Tax cuts for low and middle-income earners and a $100 billion infrastructure splurge over 10 years are the centrepieces of the 2019-20 (FY20) federal budget.
While the budget is expected to return to surplus in the financial year starting in less the three months’ time after 11 successive years of deficit (Figure 1), a lot can happen between now and the end of FY20 - either to erode the expected wafer-thin surplus - or indeed to propel it higher, depending on the trajectory of economic growth.
Figure 1. Plots actual and prospective budgets balances between 1969-70 and 2022-23, alongside real GDP growth. When GDP growth slows, the budget balance deteriorates, albeit with a lag. Conversely, when the economy is accelerating, the budget balance usually improves. The chart is relevant because it highlights that the trajectory of economic growth could easily be a far more potent influence of whether the budget returns to surplus in FY20 than any or even all of the spending/revenue initiatives.
The budget forecasts real gross domestic product (GDP) to grow by 2¾ per cent in FY20, about the same as actual growth in FY18, but half a percentage point stronger than the official federal Treasury forecast for the current financial year.
Household consumption accounts for 55 per cent of GDP over time. The budget forecasts it to grow by 2¾ per cent in FY20, again about the same clip as FY18, but also about a half of a percentage point faster than this financial year.
Household consumption has been sluggish for a few years now in the face of anaemic wages growth, and even then, households have been running down saving to sustain growth in by far the biggest part of the economy.
The federal government cannot do much directly to trigger an acceleration in wages growth, so the budget incorporates modest tax cuts for low to middle income earners, starting as soon as when taxpayers receive their tax returns for the current financial year.
Targeting tax cuts at lower and middle-income earners, at least in the short-term, should give the budget a bigger bang for its buck than if they were aimed at higher income earners, who would likely save rather than spend a bigger proportion of the tax cut. Which should make household consumption stronger than it otherwise would be.
But whether household consumption, and indeed the economy more broadly, grows at or above Treasury’s forecast clip in part depends on whether one or more of the key external risks overhanging the national economy were to crystallise.
Apart from the possibility that the recent recovery in global equity (stock) markets gives way to another big fall, the performance of China’s economy is by far the biggest issue for Australia’s economy in FY20 and beyond.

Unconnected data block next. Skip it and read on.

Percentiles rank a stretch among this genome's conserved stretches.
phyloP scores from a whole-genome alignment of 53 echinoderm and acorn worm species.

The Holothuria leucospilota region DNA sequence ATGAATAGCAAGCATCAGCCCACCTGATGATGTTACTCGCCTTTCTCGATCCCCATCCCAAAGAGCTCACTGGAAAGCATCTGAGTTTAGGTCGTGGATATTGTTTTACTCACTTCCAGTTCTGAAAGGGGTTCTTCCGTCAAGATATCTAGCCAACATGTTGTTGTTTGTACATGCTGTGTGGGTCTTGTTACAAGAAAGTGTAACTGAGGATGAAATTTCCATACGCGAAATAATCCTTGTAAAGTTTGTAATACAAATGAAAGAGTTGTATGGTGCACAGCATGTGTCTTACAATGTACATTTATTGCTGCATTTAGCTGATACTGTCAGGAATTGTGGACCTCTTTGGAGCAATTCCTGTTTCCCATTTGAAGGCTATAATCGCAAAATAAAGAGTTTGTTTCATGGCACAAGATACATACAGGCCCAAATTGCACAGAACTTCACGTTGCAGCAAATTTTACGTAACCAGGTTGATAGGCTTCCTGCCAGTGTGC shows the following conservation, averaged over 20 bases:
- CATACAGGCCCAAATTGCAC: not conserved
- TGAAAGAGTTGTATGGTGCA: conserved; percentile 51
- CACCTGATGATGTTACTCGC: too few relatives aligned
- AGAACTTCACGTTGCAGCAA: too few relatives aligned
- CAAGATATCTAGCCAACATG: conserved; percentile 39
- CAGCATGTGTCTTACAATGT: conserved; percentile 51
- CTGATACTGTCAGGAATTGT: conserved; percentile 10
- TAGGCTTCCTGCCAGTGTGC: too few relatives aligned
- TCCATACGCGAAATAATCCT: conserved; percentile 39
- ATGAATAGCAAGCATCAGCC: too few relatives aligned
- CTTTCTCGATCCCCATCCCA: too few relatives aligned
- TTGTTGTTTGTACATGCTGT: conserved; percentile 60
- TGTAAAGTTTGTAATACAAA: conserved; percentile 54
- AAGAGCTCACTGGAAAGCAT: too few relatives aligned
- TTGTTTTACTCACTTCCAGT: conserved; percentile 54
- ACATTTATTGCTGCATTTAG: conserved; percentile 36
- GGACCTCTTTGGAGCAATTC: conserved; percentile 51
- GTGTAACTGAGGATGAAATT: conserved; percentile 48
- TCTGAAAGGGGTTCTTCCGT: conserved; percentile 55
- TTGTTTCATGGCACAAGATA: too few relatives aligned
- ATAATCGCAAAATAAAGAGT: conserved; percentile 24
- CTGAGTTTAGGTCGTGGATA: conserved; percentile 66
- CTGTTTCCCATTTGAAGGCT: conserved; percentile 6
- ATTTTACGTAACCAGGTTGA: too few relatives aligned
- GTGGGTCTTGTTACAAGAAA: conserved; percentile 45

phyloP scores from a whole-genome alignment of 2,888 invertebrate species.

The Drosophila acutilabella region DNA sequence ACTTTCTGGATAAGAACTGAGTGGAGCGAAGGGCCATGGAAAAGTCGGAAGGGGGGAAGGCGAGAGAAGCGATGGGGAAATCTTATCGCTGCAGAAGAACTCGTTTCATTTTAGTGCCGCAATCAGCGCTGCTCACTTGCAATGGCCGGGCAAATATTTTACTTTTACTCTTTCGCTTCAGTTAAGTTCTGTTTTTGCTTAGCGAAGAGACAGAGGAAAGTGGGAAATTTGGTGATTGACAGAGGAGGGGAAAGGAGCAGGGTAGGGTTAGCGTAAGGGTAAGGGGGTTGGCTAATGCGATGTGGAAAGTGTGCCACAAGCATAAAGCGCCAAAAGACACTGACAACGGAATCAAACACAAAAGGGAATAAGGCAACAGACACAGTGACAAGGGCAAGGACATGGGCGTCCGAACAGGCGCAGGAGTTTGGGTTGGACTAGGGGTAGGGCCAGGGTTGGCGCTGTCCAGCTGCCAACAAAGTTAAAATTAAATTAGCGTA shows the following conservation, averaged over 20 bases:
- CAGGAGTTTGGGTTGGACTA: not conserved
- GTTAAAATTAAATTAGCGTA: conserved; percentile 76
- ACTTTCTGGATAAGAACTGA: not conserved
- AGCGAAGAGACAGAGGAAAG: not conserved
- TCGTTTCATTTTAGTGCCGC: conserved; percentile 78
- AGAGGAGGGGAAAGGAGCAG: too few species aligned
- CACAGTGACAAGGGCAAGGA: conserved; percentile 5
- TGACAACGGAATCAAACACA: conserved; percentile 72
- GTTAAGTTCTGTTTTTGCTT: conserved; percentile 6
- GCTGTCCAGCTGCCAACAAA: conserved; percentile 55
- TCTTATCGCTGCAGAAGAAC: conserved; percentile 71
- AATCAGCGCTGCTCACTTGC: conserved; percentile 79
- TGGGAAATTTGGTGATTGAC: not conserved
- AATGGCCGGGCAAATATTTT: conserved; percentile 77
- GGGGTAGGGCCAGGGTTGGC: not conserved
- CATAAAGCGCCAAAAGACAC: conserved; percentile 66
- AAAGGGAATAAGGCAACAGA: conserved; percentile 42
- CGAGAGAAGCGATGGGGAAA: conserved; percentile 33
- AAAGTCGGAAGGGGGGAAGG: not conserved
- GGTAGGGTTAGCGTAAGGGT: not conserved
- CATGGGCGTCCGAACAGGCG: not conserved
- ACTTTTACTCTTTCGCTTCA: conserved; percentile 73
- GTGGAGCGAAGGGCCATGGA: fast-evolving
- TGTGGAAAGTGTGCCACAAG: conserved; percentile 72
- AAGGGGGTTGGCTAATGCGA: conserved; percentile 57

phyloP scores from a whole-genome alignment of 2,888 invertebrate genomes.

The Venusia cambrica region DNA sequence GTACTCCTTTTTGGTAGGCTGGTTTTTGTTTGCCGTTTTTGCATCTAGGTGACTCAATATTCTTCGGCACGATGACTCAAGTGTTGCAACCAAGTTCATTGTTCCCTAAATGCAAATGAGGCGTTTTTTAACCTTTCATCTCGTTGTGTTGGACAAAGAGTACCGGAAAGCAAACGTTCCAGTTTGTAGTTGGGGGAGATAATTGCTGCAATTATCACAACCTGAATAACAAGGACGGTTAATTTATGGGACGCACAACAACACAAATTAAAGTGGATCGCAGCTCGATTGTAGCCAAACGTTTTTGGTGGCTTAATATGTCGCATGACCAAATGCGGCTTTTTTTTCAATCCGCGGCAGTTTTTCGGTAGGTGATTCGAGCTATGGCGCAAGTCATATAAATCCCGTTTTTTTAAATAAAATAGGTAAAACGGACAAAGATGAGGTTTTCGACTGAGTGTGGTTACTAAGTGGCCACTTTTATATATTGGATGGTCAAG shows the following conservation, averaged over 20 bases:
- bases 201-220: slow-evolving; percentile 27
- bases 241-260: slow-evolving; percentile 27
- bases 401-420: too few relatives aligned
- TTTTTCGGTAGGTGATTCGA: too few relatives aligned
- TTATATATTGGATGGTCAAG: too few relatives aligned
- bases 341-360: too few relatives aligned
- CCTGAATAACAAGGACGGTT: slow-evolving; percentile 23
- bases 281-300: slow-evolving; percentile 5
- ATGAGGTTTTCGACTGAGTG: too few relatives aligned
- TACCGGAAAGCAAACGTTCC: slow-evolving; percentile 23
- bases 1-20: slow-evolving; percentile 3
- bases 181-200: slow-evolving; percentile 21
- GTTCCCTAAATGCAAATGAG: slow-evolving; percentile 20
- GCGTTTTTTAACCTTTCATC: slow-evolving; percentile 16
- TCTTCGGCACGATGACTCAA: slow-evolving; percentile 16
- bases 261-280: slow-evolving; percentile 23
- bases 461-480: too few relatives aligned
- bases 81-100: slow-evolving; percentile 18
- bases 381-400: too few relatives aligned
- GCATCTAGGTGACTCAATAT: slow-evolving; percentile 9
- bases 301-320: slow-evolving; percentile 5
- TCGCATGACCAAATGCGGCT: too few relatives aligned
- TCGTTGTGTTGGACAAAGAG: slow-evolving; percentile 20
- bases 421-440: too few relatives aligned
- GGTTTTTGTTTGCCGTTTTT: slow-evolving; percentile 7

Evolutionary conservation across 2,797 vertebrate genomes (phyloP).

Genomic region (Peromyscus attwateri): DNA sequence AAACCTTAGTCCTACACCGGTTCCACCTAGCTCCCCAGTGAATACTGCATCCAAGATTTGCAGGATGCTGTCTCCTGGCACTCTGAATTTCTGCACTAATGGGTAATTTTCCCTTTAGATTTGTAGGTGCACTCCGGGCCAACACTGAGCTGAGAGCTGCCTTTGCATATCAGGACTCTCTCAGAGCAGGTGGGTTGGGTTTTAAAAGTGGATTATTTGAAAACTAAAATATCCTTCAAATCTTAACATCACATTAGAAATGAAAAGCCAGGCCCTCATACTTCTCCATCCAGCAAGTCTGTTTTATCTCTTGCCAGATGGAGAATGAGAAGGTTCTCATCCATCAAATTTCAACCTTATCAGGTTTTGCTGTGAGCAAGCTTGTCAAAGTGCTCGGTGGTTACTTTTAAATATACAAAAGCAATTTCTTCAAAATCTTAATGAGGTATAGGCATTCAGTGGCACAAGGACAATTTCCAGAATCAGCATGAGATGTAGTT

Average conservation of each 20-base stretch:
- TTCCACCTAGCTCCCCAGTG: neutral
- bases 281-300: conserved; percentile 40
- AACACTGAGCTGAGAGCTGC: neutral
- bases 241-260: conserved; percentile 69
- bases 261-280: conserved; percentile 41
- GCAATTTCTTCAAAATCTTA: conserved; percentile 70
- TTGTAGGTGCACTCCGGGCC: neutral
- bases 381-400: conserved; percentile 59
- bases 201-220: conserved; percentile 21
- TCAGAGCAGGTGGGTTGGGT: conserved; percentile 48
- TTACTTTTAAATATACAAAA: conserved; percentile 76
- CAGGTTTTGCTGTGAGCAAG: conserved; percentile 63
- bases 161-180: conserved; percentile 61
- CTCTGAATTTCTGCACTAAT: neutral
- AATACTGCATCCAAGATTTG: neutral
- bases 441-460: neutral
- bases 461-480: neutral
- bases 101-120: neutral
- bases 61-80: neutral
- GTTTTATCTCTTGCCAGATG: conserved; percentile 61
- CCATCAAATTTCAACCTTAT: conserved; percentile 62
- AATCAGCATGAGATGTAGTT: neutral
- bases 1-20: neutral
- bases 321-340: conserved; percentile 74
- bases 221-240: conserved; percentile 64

Canberra’s coffers have been boosted by surging prices for the coal and iron ore that are Australia’s two biggest export earners. The budget wisely assumes prices for both commodities to retreat by the end of FY20. Supply constraints for iron ore from Brazil are likely to be overcome, while environmental imperatives in China itself are equally likely to trigger a slackening in growth for both the metallurgical coal used in steel-making and the steaming coal used in power generation.
And China overtook New Zealand last year as the chief source on inbound short-term visitors (including students) to Australia. A very competitive Australian dollar in recent years has been good for tourism and educators. More generally, the trajectory of the Australian dollar is a key driver of how much local currency revenue exporters derive when they sell their wares overseas.
Treasury does not make any assumptions on the Australian dollar, other than a technical one that it remains unchanged until FY21 at the level prevailing when the budget was framed - namely “around 71 US cents”.
While federal Treasury, in common with the Reserve Bank, assumes an unchanged Australian dollar in its forecasts, the federal government’s chief mineral and energy forecaster, the Department of Industry, Innovation and Science (DISS) assumes that the Australian dollar will average 74 US cents in FY20, then 75 cents in both FY21 and FY22, then 78 cents in FY23 - the last year of Treasury’s forward estimate horizon (Figure 2).
Figure 2. Plots the Australian dollar’s actual value for the US dollar on financial year average basis from 1969-70, the DISS assumptions between FY19 and FY24. It also plots Treasury’s technical assumption of an unchanged exchange rate to FY23. If the currency averages at or below the DISS assumptions, Australia’s exporters will have enjoyed more than eight years of a very competitive and stable currency compared to when it was above parity with the US dollar all through 2011 and 2012.
A trajectory of the Australian dollar closer to the DISS assumptions rather than Treasury’s technical assumption would not necessarily of its own right be enough to derail the return to budget surplus. But it would make it more difficult to achieve. Moreover, apart from external factors, including China, the outlook for household consumption is also in part contingent on how much further house prices in Sydney, Melbourne and Perth fall in coming months. If house and other dwelling prices do not find a floor soon, existing owners will be less inclined to spend on discretionary household goods and services - although prospective home buyers will find it easier to break into the market for the great Australian dream.
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